Brazil election: Your guide in five charts

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A supporter of Jair Bolsonaro in Brazil celebrates his first round win, dressed up in the flag, October 7 2018Image source, AFP / Getty Images

Brazil has elected a far-right president, with former army captain Jair Bolsonaro defeating left-wing candidate Fernando Haddad in Sunday's run-off vote.

Here, we take a look at some of the issues that were in voters' minds as they headed to the polls.

Threat to democracy?

Brazil is one of the world's most populous democracies, with almost 150 million voters. The question which worried some during the presidential campaign was: could a far-right president undermine Brazil's democratic institutions?

Brazil was under military rule from 1964 to 1985 and while some Brazilians fear a return to those times, others speak of nostalgia for what they describe as days of order. Mr Bolsonaro capitalised on the latter and has promised to fill his cabinet with generals.

While his strategy clearly worked, a recent Datafolha poll also indicates that support for democracy has shot up in the past 30 years with 69% now saying they think democracy is the best way to govern, compared with 42% in 1989.

One thing most Brazilians seem to agree on is that they are fed up with politicians following the impeachment in 2016 of President Dilma Rousseff and a huge corruption investigation that has implicated countless politicians.

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Fear of getting caught in violence

Violence is a major issue in the country, with homicide on the rise. For many Brazilians, the biggest fear is stray bullets, accidentally being caught in a shoot-out while going about their daily business.

In the first half of 2017 alone, 632 people were injured by stray bullets in Rio state and at least 67 of them died, according to a report by Globo newspaper.

Some Brazilians feel that relaxing the law to make it easier to own and carry guns would bring increased protection, but according to a 2017 Datafolha poll, a majority oppose it, arguing this would only increase the chance of getting hit by a bullet.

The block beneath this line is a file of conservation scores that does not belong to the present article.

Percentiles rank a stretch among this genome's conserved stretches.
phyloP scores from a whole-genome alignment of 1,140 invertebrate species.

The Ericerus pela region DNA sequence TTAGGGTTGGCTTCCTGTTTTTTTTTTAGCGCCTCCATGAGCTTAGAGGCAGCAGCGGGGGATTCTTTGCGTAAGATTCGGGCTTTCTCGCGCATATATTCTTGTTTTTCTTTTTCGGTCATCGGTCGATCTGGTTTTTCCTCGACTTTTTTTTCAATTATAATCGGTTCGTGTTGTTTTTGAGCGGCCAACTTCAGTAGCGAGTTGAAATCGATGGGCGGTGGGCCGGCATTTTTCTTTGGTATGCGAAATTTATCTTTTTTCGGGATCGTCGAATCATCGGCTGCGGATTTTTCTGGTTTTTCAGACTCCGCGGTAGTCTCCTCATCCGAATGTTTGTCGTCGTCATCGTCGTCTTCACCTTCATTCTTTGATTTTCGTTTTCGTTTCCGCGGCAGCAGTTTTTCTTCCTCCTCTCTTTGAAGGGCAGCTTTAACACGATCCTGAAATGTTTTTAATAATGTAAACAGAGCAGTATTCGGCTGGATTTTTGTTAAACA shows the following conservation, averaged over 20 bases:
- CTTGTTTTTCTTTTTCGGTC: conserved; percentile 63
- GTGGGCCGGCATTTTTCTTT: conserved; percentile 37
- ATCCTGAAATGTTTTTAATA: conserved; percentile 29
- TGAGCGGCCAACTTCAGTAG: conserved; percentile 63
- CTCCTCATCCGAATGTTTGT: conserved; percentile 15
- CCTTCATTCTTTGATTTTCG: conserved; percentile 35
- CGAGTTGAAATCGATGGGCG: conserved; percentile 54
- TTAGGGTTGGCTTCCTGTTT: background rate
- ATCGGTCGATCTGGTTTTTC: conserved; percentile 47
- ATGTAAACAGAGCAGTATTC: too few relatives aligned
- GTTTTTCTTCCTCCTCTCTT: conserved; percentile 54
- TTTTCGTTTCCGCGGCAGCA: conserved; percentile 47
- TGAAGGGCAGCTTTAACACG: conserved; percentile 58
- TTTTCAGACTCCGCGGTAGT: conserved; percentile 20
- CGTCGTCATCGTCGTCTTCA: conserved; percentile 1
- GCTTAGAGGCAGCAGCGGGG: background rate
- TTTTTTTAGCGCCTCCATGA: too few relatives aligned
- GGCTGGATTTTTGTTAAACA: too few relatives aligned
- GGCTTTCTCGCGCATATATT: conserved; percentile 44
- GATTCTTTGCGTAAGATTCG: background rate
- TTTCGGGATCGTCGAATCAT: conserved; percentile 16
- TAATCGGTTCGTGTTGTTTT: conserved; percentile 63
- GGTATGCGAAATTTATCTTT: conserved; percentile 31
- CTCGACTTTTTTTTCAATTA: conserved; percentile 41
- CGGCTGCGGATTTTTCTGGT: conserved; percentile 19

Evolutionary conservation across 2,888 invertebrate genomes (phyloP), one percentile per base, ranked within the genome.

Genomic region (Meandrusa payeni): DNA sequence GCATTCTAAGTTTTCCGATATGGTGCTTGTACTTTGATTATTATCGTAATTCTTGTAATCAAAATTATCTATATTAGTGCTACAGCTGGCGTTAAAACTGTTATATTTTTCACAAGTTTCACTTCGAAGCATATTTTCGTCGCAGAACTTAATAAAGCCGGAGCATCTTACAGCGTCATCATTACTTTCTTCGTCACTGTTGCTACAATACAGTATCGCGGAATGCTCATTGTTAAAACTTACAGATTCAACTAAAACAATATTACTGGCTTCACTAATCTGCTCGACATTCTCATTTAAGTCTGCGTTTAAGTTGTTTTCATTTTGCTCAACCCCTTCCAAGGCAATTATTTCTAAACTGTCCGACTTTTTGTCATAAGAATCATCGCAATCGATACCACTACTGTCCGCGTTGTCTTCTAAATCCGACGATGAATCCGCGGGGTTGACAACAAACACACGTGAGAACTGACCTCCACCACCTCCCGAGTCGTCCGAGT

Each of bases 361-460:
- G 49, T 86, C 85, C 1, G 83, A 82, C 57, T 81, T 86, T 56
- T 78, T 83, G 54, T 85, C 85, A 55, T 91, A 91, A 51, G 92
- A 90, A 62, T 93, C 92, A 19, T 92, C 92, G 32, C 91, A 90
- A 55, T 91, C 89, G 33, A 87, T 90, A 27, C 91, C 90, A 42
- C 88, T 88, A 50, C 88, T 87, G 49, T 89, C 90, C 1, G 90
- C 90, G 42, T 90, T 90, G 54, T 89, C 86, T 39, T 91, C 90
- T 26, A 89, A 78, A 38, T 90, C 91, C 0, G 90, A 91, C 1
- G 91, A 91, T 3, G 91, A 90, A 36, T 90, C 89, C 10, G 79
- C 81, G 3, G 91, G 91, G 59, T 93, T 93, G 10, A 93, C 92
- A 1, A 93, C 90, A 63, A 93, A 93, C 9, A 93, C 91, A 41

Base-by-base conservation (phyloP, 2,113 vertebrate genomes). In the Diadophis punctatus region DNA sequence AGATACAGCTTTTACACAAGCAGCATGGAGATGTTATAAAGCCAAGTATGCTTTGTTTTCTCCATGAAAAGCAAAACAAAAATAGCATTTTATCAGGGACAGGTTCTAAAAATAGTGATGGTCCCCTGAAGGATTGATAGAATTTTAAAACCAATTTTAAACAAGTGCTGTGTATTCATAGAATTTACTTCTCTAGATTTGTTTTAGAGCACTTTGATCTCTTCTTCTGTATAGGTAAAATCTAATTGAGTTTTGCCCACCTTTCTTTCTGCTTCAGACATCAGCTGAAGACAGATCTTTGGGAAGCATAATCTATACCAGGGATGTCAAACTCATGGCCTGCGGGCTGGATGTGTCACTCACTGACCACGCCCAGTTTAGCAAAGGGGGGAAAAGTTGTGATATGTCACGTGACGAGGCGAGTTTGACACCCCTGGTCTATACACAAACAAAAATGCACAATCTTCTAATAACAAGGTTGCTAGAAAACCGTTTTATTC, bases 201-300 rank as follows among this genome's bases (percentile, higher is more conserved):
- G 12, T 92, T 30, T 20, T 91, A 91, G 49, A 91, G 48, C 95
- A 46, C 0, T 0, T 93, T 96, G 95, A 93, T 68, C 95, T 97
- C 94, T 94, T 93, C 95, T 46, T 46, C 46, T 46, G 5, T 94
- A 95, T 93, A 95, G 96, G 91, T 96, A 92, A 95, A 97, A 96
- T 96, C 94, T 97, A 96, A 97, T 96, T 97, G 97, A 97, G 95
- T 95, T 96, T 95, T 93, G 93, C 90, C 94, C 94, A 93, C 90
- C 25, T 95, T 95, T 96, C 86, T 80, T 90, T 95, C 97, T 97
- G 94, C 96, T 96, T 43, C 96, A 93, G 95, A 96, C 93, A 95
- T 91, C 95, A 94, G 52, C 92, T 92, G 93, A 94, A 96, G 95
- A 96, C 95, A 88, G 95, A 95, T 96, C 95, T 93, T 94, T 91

The topic was a divisive one, with Mr Bolsonaro supporting liberalised gun laws and his defeated rival Fernando Haddad backing improved gun control.

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Lack of diversity

Brazilian politics is heavily dominated by white men and outgoing President Michel Temer was criticised when two years ago he created the first all-male cabinet since 1979.

Women make up 52% of Brazilian voters, but only 31% of all candidates registered in the general election on 7 October - when 1,650 elected posts were up for grabs - were women, according to data from the electoral court.

While the number of women holding seats in the lower house has risen in the past eight years it has stayed the same in the Senate.

Black women and those from mixed backgrounds represent 27% of the country's population, according to the Brazilian Institute for Geography and Statistics (IBGE), and yet they made up only 16% of candidates running for office at this election.

Hundreds of thousands of people have taken part in street protests against his candidacy but a recent poll suggested more female voters - 43% - were planning to cast a vote for him than the 39% planning to vote for Fernando Haddad.

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Health and welfare

Brazil has been praised for its work to reduce infant mortality in recent years, but the latest figures have shown an increase.

Health ministry numbers for 2016 showed the number of infant deaths at 14 in every 1,000 live births, a 5% increase on the previous year. The increase is the first since the current tracking system was implemented in 1990.

The ministry cited the economic crisis and the outbreak of the Zika virus - which was linked to an increase in birth defects - as explanatory factors.

Mr Haddad and his party campaigned on a promise to reverse austerity measures and to enforce "fiscal responsibility with social responsibility".

In an effort to win votes in Brazil's poor north-east - where Mr Haddad won 51% of the first-round votes compared with 26% who voted for Mr Bolsonaro - the latter promised to update the welfare programmes to encourage those receiving payments to search for jobs by not cutting off their benefits when they found work.

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Displacement and deforestation

Four percent of Brazilians had to leave their homes because of natural disasters or development projects between 2000 and 2017, according to research organisation Igarapé.

The biggest factor driving people from their homes was flash flooding, which has been blamed on deforestation.

While Brazil reduced the rate of deforestation by 16% in 2017, some worry it could be on the rise this year as a result of environmental agencies having had their budgets slashed as part of austerity measures.

However, these worries do not appear to be swaying voters. In the first round of the presidential election, Marina Silva, a former environment minister who has addressed the issue, only got 1%. Mr Bolsonaro has the backing of agribusiness and has said he will to pull Brazil out of the Paris climate deal and abolish the main government agency tackling deforestation.

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